"There is no coming to consciousness without pain"
Well, I just got here. That's not really true anymore, but all this still feels new and exploration-worthy to me.
I'm not really good with this whole 'talk about myself' affair, so if you'd want to know what, why and how I got into all of this, please read the story of my personal ascension.
I definitely seem to have developed a passion for body suspension. And because this community seems to be THE place to be to live that passion, I decided to join your little world here. I want to learn as much as I can about it.
No Forum - but I like getting messages. And don't be afraid of the tracking thingie; it doesn't bite.
1/20/2011 | 5 comments
...seriously got in the way of me spending time on the internet with my IAM friends. I know I've been neglecting you for way too long and some of you have been
So I did fly down to Spain again the day before Christmas and brought Jorda home with me. Let me tell you, she made this Christmas the best ever. The trip itself was rather nightmarish, with flight cancellations, rebookings, late flights and idiot rental car people trying to get into the way of of spending Christmas with the family, but we managed to overcome all obstacles with ease. She had no issues with flying, too and handled it very well, despite the changes in itinerary (caused by airport closures due to weather) meant that instead of a 90-minute nonstop flight the trip would be three hours and include one stop, complete with change of planes. I bought a cage for her which I had shipped to the shelter in advance, so they could get her used to it before the big day.
So it was time to say 'goodbye' to Spain and the staff at the shelter, who were sad to see her go (click though any thumbnail for full size image):
Anyway, we got home without incident, and she immediately was loved by the whole family. She choose a place right next to the Christmas tree to lie down and observe everything and it immediately looked like she belonged there and had been with us forever:
That was the sight I woke up to the next morning: - definitely something I could get used to!
She's really quiet, rather reserved, benign and, how shall I put it - distinguished. She does not bark except when playing with other dogs. She does not jump on people. She does not beg at the table, and is content and happy lying smack in the center of the room where she can observe everything that's going on around her. When I take her to the office she quietly lies behind me under a desk. And she LOVES going places: riding in the car, train trips, even bus and tram rides are no problem at all. Last weekend, we went to visit my brother who lives in northern Germany - for the whole 600-mile, six-and-a-half hour trip she sat or lay on the back seat, and either enjoyed the scenery or dozed off. An ideal travel companion! Speaking of travel: I'll definitely take her along when I go on vacation to the US in April.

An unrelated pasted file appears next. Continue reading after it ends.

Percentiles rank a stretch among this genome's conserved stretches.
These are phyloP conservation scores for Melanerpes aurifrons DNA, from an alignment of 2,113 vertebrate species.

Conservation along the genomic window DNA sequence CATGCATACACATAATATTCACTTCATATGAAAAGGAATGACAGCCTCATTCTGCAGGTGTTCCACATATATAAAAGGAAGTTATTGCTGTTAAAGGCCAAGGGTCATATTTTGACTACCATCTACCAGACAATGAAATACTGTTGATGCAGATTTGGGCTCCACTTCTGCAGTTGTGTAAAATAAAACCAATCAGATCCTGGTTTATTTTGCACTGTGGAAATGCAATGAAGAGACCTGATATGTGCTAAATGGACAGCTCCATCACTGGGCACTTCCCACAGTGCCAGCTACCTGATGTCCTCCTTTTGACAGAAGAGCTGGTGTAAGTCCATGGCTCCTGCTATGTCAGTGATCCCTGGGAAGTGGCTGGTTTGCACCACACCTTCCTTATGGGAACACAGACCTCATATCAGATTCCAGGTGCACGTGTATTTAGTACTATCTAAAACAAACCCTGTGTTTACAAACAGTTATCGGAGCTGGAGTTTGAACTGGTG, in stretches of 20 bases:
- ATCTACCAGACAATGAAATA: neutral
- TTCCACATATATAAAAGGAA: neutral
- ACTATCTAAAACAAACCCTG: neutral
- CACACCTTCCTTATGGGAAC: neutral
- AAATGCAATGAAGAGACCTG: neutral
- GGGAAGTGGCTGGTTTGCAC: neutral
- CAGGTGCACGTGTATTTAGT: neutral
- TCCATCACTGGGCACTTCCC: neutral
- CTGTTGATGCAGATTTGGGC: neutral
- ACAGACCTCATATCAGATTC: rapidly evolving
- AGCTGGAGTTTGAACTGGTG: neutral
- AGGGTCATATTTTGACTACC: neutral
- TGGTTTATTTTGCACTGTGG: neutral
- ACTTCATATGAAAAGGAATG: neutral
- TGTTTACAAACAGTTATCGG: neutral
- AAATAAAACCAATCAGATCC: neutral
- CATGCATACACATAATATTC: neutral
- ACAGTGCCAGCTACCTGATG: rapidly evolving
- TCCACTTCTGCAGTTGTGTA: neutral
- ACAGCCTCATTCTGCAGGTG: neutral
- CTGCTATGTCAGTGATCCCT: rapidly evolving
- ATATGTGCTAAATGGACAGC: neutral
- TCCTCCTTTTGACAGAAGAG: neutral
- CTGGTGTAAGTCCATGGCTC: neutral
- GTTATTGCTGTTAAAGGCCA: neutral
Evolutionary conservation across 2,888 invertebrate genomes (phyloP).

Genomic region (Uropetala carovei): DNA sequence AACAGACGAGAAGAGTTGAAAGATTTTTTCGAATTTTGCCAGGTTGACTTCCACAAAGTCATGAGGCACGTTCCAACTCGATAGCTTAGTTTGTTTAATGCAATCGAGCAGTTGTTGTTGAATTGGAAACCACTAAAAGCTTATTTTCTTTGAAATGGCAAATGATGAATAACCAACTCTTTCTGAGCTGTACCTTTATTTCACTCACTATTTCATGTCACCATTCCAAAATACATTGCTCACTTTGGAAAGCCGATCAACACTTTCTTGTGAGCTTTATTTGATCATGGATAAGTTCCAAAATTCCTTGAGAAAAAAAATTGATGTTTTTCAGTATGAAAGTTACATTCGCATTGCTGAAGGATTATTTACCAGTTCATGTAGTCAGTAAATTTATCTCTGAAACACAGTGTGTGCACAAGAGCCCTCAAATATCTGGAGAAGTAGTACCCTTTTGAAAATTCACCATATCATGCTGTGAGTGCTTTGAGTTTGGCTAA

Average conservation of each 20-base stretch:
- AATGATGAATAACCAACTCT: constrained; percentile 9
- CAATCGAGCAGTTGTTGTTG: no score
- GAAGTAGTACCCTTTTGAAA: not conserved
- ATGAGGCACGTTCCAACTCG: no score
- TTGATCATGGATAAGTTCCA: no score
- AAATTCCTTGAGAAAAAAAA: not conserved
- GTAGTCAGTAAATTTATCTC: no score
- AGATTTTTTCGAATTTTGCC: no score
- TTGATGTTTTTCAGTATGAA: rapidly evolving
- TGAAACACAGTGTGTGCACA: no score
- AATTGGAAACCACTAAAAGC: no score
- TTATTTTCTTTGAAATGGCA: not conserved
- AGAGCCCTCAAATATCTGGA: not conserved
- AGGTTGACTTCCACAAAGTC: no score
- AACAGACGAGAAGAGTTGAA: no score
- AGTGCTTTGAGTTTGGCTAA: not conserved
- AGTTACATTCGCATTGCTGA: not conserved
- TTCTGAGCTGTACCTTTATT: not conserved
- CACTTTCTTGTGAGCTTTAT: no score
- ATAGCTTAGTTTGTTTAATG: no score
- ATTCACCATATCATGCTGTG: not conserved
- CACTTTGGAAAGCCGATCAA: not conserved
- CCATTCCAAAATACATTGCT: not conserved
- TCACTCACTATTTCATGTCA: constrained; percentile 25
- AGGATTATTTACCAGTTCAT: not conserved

But don't let that fool you - her favorite thing is being on her feet, outside, and exploring the world - something she's been deprived of for way too long. You would not believe she's almost seven years old when you see her bolting around in nature. She's unbelievably fast (she can out run a Podenco!) and has the endurance to match. She's been getting at least three hours a day of outside time and it's never enough for her! I only managed to tire her out once, when we went on a 12km bike ride at the midpoint of which she played 'chase' with another dog for half an hour. she loves the snow, too:
Note the absence of a leash! She usually doesn't run off farther than she can see me (or whoever two-legged is accompanying her) and equally usually comes back when called. Note: usually. 'Usually' does not mean 'always'... but I'm *really* happy about her!
And she got to meet Alexa - the young female husky of my coworker. Oh boy, those two had fun together, and the day ended with two thoroughly tired-out dogs. I'm really happy to see that those two get along so well, and our plans to leave them at my place together as soon as my yard is fenced in will most probably work out. In general, Jorda gets along with the vast majority of dogs we encountered so far, although she is pretty dominant.